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Arriving at the best exposure for a photo is part science and part art. In Foundations of Photography: Exposure, Ben Long helps photographers expand their artistic options by giving them a deep understanding of shutter speed, aperture, ISO, and all other critical exposure practices. This course covers the basic exposure controls provided by all digital SLR cameras, as well as most advanced point-and-shoot models. Learn how to master a camera's metering modes, how to use exposure compensation and bracketing, and much more. By the end of the course, you'll know how to develop an "exposure strategy" that will allow you to effectively employ your exposure knowledge in any shooting situation.
While we usually divide the process of making a photograph into shooting and then post production, the fact is you shouldn't think of these as two separate unrelated subjects. You should, in fact, always have post production in mind while you're shooting. This is not a practice that unique to digital shooting. Adams, Weston, Van Dyke, many of the master film photographers of old were not just great photographers; they were incredible technicians. They had in-depth understandings of chemistry, paper, film, and they very often devised and created their own chemistries and paper.
When shooting, they often made exposure decisions based on processing ideas that they knew they could execute later. They would expose one way with the idea that they would process and print their film using very specific techniques. In other words, they were only able to get successful images because they were thinking about the entire photographic process, shooting, and postproduction, at the same time. As a digital photographer, you need the same broad perspective, and for a number of reasons. Black and white is the most obvious case of the time when you need to pre-visualize post production.
For example, what had struck me in this image was the statue against a darker background; however, in the real world, the background wasn't very dark. I shot the image anyway, capturing as much contrast as I could, because I knew that I would be able to process the image into this. Here is another black-and-white example. I saw the shaft of light in a shady alley, and I knew that in black and white, it could be an interesting play of luminance. But I also knew that I needed a subject so I waited for someone to walk through, and then I took the shot.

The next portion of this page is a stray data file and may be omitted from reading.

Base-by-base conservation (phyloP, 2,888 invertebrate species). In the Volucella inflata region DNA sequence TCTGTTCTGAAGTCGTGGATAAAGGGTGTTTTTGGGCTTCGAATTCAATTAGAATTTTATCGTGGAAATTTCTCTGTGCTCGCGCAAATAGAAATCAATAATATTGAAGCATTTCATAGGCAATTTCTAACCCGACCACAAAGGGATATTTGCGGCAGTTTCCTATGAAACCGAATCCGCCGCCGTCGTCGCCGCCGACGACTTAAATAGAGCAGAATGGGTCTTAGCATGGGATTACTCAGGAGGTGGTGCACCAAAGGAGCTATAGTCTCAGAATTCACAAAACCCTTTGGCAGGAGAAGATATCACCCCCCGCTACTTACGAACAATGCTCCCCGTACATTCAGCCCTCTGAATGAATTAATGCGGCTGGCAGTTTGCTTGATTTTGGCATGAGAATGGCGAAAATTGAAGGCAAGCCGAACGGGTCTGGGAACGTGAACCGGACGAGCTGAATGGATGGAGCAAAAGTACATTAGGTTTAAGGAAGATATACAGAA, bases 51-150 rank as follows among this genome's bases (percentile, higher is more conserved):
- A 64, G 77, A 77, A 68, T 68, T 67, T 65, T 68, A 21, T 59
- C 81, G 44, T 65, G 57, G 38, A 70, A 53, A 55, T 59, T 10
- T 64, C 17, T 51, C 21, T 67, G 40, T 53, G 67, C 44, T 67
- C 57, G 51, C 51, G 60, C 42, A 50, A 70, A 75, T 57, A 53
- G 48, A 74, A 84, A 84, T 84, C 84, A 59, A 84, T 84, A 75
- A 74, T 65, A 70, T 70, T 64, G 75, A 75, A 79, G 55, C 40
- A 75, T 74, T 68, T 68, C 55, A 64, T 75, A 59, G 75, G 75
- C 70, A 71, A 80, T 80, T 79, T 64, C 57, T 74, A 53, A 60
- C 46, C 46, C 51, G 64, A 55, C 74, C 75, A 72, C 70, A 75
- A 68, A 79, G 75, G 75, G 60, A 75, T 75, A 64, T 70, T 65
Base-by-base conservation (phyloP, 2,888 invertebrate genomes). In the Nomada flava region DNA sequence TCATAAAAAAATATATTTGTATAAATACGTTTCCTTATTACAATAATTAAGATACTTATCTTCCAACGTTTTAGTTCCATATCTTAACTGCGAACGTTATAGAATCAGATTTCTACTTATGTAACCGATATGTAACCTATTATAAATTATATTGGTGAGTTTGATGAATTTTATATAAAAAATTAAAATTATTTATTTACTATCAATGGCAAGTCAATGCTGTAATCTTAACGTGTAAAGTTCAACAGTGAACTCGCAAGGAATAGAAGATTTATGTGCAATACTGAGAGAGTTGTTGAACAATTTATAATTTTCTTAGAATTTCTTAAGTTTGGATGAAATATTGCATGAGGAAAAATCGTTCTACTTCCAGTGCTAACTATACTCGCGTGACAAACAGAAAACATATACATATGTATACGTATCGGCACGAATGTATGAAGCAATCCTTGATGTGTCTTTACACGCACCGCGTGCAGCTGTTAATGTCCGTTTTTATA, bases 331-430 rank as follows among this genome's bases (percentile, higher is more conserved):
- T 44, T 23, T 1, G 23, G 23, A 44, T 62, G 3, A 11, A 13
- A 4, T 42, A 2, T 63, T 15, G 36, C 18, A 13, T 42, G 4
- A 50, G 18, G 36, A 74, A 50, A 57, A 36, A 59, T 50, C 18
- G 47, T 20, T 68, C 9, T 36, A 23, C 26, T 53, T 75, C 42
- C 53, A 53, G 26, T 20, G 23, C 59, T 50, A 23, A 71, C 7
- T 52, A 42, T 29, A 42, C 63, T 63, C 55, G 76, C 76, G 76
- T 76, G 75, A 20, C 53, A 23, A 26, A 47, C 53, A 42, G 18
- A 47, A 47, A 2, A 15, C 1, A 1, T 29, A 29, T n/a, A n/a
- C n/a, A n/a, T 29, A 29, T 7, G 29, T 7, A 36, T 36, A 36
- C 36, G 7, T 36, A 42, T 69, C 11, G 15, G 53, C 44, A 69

After black-and-white conversion and a little adjustment, I had the play of light that I was thing of when I shot the image. Here I had missed the really spectacular part of this sunset, but when I finally found a spot I could pull my car over, I was struck by this field full of tire tracks, and I knew that in post production, I could play them up into something more interesting. There is something important to notice about all of these examples. I am not just thinking about post production so that I can shoot in a particular way. My post production ideas are actually helping me to recognize subject matter.
As you saw with the statue image, the image that I had in mind didn't really exist at the scene. What I recognized there was some raw material, the potential for an image, that I was only able to see because I knew what I could do in post and how much I could push my edits. That said, note that I don't have a perfect, finished visualization in my mind. A lot of people you are supposed to be able to see a black-and-white image in your head, or view the world with edits already in place. That's very difficult to do, even with lots of practice; instead, just work on recognizing when a scene presents raw material that can be worked into a finished image later.
In the sunset image, I recognized that the tire tracks would provide material that, with a contrast adjustment, might turn into something, even though I wasn't seeing a specific image in my head. Finally, there are times when you won't actually know ahead of time what you might want to do in your editor. In this shot, I was simply struck by this tree. It was out here in the middle of nowhere, there was nothing around, and somehow it had managed to grow quite large. It was the middle of the day. The light was dull, and I knew that a tree out in the middle of nowhere wasn't going to be an especially interesting picture. And sure enough, the actually shot is pretty boring.
But I took it on faith that I would be able to figure out something to do with that picture later. With some cropping, some vignetting, some contrast adjustment, and toning, I came up with this. Now obviously, this whole practice requires image-editing skills as well as shooting technique, but developing the skill begins when you are out shooting. As you work with your image editor and learn more about what it can do, start thinking about those edits and how they might affect the world around you as you are shooting.
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